“We’re a different breed,” says Berman, a coastal processes specialist whose expertise is often tapped to inform town management plans and decisions. “We like to be out there. That’s when extreme erosion and flooding are happening.”
A year in D.C. as a Sea Grant Knauss Fellow can be a life-changing experience.

A Woods Hole Sea Grant nominee and graduate of the MIT-WHOI Joint Program, Dr. Ellie Bors was placed as a 2017 Knauss Fellow with the NOAA Office of International Affairs (OIA), a staff office that provides strategic direction, advice, and coordination for NOAA’s international engagement and ensures that engagement is consistent with U.S. foreign policy.

Bors says one of the most memorable professional development activities she undertook in during her fellowship was participation in Bering Sea Days, a week-long event held on St. Paul Island in the Pribilof Islands, 300 miles west of the Alaska mainland.
A group of twenty-nine middle and high school teachers filled the Woods Hole Oceanographic Institution (WHOI) Ocean Science Discovery Center to capacity on May 4th for a behind-the-scenes look at the science and methods used in studying corals, their symbionts, and climate change.

“Our workshops let teachers learn directly from the scientists who devote their lives to this research,” said Woods Hole Sea Grant Educator Grace Simpkins. “Teachers value this rare opportunity and tell us it re-energizes them and their students in the classroom.”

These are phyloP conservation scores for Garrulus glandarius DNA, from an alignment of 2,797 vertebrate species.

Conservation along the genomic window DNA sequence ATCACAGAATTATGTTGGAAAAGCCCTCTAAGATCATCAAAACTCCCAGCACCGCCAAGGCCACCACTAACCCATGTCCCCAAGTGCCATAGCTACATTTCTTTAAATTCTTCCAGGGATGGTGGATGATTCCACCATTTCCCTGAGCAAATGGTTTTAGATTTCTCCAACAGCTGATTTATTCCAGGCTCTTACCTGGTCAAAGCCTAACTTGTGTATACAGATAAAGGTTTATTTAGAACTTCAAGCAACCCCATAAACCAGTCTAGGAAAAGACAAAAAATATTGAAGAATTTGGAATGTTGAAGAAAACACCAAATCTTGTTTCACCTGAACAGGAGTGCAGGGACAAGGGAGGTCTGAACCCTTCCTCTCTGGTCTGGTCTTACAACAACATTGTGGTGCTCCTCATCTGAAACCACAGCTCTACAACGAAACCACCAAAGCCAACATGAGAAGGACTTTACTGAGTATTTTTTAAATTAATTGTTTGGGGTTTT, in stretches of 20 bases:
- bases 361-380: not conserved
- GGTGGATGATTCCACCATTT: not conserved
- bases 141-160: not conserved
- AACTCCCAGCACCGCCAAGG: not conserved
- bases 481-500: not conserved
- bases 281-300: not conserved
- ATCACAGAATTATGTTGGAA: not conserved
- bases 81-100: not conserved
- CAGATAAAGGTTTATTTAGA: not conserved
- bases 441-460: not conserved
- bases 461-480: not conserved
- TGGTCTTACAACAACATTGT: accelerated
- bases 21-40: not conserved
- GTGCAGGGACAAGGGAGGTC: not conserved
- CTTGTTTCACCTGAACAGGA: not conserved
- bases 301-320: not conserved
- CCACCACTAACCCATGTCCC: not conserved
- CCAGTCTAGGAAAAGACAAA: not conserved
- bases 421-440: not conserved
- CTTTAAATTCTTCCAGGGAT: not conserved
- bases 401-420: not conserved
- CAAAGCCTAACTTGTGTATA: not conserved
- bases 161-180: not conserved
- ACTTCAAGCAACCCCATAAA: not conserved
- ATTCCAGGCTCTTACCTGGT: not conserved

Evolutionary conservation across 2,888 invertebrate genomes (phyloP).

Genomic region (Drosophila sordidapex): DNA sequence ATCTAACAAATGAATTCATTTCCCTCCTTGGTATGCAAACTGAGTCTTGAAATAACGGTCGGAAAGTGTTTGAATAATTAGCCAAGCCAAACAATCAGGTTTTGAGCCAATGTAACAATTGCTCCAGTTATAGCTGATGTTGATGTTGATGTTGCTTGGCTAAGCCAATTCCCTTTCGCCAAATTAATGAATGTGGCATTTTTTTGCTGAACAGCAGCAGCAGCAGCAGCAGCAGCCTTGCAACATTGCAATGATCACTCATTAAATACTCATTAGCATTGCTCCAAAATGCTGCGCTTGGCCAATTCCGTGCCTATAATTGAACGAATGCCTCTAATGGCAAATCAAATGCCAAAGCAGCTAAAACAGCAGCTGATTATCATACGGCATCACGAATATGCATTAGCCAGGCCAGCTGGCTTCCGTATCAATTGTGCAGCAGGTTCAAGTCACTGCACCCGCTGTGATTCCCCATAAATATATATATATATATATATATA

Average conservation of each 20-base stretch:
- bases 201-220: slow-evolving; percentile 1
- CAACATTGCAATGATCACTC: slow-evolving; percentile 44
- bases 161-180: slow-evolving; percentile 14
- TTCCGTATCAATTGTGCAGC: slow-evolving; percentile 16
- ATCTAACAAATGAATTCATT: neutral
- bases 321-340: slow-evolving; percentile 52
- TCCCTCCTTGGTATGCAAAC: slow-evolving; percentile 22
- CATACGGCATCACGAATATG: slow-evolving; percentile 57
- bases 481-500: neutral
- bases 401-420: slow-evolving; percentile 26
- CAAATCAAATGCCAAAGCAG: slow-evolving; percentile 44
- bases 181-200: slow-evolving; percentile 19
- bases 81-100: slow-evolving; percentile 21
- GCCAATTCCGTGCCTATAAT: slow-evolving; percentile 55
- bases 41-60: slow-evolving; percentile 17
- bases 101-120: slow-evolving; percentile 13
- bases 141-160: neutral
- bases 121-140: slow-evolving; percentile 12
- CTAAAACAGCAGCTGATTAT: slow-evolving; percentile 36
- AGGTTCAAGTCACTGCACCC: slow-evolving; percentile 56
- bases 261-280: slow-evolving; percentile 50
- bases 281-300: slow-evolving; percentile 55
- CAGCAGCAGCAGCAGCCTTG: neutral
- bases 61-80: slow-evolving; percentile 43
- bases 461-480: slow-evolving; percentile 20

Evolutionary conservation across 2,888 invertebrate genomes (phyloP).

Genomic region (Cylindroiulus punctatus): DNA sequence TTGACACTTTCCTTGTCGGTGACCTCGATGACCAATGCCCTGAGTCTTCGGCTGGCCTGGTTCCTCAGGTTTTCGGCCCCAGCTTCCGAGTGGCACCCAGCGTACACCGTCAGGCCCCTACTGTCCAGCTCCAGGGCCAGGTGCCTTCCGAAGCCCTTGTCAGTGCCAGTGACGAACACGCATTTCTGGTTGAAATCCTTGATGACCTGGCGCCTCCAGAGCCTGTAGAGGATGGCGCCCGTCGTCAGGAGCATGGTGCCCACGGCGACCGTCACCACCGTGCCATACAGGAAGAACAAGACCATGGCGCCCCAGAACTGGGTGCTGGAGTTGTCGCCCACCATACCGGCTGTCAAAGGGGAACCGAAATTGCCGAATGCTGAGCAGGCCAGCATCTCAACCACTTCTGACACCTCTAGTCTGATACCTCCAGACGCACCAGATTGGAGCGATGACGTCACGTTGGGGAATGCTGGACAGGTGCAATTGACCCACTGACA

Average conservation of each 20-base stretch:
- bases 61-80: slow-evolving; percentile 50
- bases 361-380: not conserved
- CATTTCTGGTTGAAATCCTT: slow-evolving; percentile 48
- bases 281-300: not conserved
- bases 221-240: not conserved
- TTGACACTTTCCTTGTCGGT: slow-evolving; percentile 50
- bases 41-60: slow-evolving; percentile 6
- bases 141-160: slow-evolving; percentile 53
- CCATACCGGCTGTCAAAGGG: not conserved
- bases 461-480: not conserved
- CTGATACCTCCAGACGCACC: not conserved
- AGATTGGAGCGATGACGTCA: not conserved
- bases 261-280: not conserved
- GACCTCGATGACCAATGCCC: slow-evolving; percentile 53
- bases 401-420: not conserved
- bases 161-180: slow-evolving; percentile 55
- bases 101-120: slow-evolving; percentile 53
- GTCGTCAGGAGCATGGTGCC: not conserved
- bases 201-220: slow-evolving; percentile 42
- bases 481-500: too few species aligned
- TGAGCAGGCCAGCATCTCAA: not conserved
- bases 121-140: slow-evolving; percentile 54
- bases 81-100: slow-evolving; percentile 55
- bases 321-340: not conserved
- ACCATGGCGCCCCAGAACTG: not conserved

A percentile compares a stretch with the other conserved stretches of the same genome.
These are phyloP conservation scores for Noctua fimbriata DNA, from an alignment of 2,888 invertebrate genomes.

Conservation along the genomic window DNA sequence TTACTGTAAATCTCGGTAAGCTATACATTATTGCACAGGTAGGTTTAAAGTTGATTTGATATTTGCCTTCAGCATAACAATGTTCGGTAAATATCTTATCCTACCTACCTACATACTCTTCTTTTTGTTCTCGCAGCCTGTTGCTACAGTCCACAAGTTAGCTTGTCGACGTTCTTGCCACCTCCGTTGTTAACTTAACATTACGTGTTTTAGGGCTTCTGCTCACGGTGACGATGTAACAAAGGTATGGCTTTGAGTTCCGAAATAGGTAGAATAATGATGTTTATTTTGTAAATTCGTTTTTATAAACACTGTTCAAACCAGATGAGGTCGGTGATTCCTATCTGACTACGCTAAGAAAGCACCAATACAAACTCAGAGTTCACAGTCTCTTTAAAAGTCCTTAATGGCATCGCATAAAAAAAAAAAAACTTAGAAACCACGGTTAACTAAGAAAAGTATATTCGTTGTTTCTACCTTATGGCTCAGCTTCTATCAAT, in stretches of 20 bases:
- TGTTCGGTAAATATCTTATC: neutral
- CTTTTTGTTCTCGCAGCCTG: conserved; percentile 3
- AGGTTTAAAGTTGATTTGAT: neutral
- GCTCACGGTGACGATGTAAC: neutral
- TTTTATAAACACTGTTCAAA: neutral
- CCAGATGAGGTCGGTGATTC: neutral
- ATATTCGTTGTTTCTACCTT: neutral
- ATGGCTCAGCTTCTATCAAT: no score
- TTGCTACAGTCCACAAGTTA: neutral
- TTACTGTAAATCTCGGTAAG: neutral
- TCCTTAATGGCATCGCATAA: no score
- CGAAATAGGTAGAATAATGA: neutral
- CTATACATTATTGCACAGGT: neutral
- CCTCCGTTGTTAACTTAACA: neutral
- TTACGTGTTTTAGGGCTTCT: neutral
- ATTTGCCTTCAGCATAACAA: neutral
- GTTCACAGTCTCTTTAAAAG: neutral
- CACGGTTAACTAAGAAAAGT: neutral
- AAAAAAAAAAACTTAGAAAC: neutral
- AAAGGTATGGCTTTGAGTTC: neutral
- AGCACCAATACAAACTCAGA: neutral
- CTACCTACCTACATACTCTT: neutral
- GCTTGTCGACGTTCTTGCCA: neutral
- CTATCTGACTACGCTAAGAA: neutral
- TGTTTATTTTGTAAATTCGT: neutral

Woods Hole Sea Grant Recent Events

Martha’s Vineyard Coastal Conference

    WHOI Senior Scientist Jeff Donnelly gave the keynote presentation for the Martha’s Vineyard Coastal Conference on June 6, 2018. The free, daylong event attracted 130 people -- double the number who attended the conference when it was first held in 2013. Alternating between Martha’s Vineyard and Nantucket, the event featured more than 20 presenters and attracted coastal managers, environmental organizations, town officials and staff, conservation commissions, planning boards, consultants, researchers, experts and partners from across the region. Topics ranged from such critical issues as sea level rise, ocean acidification, storm flooding and erosion. The conference was co-sponsored by Woods Hole Sea Grant, the Cape Cod Cooperative Extension, Massachusetts Office of Coastal Zone Management and the Town of Oak Bluffs. Presentation slides are available on the Sea Grant site.

News from the conference

» The Coast with the Most
Martha’s Vineyard Times

» Scientists Urge Action Plan on Climate Change
Vineyard Gazette

Marine Shrink Wrap Program

    This spring, Woods Hole Sea Grant conducted a recycling effort to collect the shrink wrap used to protect boats in the winter. The program is offered to help reduce the amount of plastic waste that enters the environment. This year, Woods Hole Sea Grant collected shrink wrap from approximately 90 boats. We hope to offer the program again next year, so if you missed us this year, hang on to that plastic!

Questions? Please contact seagrant@whoi.edu